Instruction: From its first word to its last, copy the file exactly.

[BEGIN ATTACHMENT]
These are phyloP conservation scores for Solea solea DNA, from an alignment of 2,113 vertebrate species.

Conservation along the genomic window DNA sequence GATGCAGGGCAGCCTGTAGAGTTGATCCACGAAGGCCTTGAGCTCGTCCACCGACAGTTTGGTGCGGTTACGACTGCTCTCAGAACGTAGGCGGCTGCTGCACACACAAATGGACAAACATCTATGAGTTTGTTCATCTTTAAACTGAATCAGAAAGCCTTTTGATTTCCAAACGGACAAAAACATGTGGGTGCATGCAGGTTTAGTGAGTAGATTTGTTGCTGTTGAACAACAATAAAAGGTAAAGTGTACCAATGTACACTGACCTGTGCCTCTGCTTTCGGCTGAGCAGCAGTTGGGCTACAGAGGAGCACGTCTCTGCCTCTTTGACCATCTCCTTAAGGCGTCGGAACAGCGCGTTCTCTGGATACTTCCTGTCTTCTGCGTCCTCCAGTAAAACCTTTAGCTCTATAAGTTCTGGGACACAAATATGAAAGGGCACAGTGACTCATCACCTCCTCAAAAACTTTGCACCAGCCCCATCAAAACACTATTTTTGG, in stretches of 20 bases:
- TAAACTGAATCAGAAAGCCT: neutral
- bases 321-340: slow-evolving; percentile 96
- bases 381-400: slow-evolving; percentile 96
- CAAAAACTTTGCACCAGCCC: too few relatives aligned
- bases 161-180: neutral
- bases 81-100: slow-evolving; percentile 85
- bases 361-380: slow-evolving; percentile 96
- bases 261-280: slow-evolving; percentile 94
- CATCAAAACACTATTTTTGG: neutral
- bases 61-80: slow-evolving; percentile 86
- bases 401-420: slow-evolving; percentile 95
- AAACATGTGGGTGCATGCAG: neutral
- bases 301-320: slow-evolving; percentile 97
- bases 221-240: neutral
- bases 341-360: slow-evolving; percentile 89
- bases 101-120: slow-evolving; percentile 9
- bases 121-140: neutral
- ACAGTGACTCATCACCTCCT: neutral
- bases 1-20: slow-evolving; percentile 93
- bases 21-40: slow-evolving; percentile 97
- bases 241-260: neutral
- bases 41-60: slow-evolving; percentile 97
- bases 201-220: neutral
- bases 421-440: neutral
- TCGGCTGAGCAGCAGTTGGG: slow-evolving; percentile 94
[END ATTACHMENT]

These are phyloP conservation scores for Solea solea DNA, from an alignment of 2,113 vertebrate species.

Conservation along the genomic window DNA sequence GATGCAGGGCAGCCTGTAGAGTTGATCCACGAAGGCCTTGAGCTCGTCCACCGACAGTTTGGTGCGGTTACGACTGCTCTCAGAACGTAGGCGGCTGCTGCACACACAAATGGACAAACATCTATGAGTTTGTTCATCTTTAAACTGAATCAGAAAGCCTTTTGATTTCCAAACGGACAAAAACATGTGGGTGCATGCAGGTTTAGTGAGTAGATTTGTTGCTGTTGAACAACAATAAAAGGTAAAGTGTACCAATGTACACTGACCTGTGCCTCTGCTTTCGGCTGAGCAGCAGTTGGGCTACAGAGGAGCACGTCTCTGCCTCTTTGACCATCTCCTTAAGGCGTCGGAACAGCGCGTTCTCTGGATACTTCCTGTCTTCTGCGTCCTCCAGTAAAACCTTTAGCTCTATAAGTTCTGGGACACAAATATGAAAGGGCACAGTGACTCATCACCTCCTCAAAAACTTTGCACCAGCCCCATCAAAACACTATTTTTGG, in stretches of 20 bases:
- TAAACTGAATCAGAAAGCCT: neutral
- bases 321-340: slow-evolving; percentile 96
- bases 381-400: slow-evolving; percentile 96
- CAAAAACTTTGCACCAGCCC: too few relatives aligned
- bases 161-180: neutral
- bases 81-100: slow-evolving; percentile 85
- bases 361-380: slow-evolving; percentile 96
- bases 261-280: slow-evolving; percentile 94
- CATCAAAACACTATTTTTGG: neutral
- bases 61-80: slow-evolving; percentile 86
- bases 401-420: slow-evolving; percentile 95
- AAACATGTGGGTGCATGCAG: neutral
- bases 301-320: slow-evolving; percentile 97
- bases 221-240: neutral
- bases 341-360: slow-evolving; percentile 89
- bases 101-120: slow-evolving; percentile 9
- bases 121-140: neutral
- ACAGTGACTCATCACCTCCT: neutral
- bases 1-20: slow-evolving; percentile 93
- bases 21-40: slow-evolving; percentile 97
- bases 241-260: neutral
- bases 41-60: slow-evolving; percentile 97
- bases 201-220: neutral
- bases 421-440: neutral
- TCGGCTGAGCAGCAGTTGGG: slow-evolving; percentile 94